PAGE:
JOHN IMBERGAMO
David Zalubowski  /  AP
John Imbergamo, climbing the stairs to reach his third-story office in Denver, says he does a lot of walking and hopes it will keep his 280-pound weight from increasing.
updated 8/3/2005 5:46:45 PM ET 2005-08-03T21:46:45

Restaurant consultant John Imbergamo drives to work but he takes time for a daily walk, either through Washington Park near his home or from his office to clients downtown.

“I end up walking a lot. It’s easier than getting in my car and driving, especially downtown,” said the 6-foot-1 Imbergamo, who at 280 pounds says walking is his main form of exercise. “Hopefully walking helps me keep my weight where it is.”

Now researchers at the University of Colorado at Boulder have better news for walkers: Strolling can help obese adults burn more calories per mile than brisk walking and might even lower the risk of arthritis and injuries to the joints than picking up the pace.

Doctoral student Ray Browning and his colleagues studied 20 men and women of normal weight and 20 considered obese as they walked set distances at different speeds. They found the obese people burned more calories walking at a slower pace for a longer time than walking at a faster speed.

It might be just the incentive needed for people turned off by the traditional advice to take at least five brisk walks, 30 minutes at a time, per week.

About 60 million Americans age 20 or older are considered obese, according to the National Center for Health Statistics. Their health care costs amount to about $100 billion a year, according to the American Obesity Association.

Less stress on lower body
Browning says vigorous exercise can decrease the risk of heart disease and other chronic illnesses, but a slow walk can help people stay active while easing the stress on their joints. Obese adults are more at risk for knee osteoarthritis, which can cause painful stiffness.

“We’re not at all advocating less physical activity, or less vigorous activity. We’re just saying slow walking might be a way to burn a few extra calories a week,” said Browning, a former professional triathlete.

Browning’s team is trying to expand on the idea that walking at a more leisurely pace puts less stress on a person’s lower body.

Another study is aimed at unlocking a surprise the Colorado researchers came across:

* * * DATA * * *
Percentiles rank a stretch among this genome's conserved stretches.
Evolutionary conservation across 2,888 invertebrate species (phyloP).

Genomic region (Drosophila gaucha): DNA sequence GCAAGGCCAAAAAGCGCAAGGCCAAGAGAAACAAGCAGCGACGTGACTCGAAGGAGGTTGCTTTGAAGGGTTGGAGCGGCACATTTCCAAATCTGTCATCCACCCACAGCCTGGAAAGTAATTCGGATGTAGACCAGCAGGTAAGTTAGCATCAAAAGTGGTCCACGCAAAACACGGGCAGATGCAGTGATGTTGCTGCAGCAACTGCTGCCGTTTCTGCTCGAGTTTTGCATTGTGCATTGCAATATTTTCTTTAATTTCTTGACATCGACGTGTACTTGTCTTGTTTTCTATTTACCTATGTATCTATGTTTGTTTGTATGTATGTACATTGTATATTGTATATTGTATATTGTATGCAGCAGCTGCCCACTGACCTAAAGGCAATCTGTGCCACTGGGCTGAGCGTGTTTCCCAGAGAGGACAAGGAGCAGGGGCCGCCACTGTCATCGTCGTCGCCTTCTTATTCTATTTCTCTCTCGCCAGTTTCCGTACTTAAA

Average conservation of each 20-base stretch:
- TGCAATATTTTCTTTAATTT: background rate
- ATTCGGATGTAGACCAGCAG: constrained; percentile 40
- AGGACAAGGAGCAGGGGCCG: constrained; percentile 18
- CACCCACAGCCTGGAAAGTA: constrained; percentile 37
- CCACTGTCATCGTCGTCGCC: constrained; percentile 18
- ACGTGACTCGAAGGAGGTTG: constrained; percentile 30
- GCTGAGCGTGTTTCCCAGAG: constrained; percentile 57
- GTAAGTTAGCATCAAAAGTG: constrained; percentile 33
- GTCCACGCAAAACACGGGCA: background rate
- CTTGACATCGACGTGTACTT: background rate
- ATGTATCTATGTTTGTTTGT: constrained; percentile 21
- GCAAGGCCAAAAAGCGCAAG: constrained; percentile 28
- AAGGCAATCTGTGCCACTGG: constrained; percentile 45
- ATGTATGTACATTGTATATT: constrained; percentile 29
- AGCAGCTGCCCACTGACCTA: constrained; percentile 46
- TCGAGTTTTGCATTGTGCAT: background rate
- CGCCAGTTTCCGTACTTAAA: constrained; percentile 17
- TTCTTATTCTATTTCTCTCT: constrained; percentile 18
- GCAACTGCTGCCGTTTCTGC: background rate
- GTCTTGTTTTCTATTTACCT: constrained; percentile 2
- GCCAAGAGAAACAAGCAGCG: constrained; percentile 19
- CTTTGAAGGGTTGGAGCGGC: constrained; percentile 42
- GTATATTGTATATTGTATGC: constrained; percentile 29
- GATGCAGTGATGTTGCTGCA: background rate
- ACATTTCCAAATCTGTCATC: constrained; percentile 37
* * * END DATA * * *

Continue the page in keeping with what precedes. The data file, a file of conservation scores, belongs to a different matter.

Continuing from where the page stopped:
Previous research showed that a person of normal weight who tried to emulate an obese person by wearing leg weights and walking with a wider leg swing spent 50 percent to 100 percent more energy to walk. But in the latest study, the team found obese individuals spent only about 10 percent more energy than their lighter counterparts.

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“Does someone with obesity walk differently than the way normal people walk? Do they do something to make it cheaper to walk? It appears they do something in the walking pattern to make it cheaper,” Browning said, meaning they burn fewer calories.

Get out and walk
His team guessed that obese people may walk with a straighter leg so the skeleton — rather than muscles — support their weight, or that they walk with shorter, faster steps. It could be a year or two to find an answer.

“People have speculated on whether differences in the cost of energy expenditure are a factor in weight gain. He’s got a way to measure that now,” said James Hill, head of the Center for Human Nutrition at the University of Colorado at Denver.

If researchers can unlock the answer, they can find ways for people to spend more energy simply by walking — and sometimes by walking slowly.

“The message we need to give people is, get out and walk,” said Hill, whose group America on the Move encourages walking and small cutbacks in calories to lose weight. “Any speed is fine. Some speeds are better than others, but get out and do it.”

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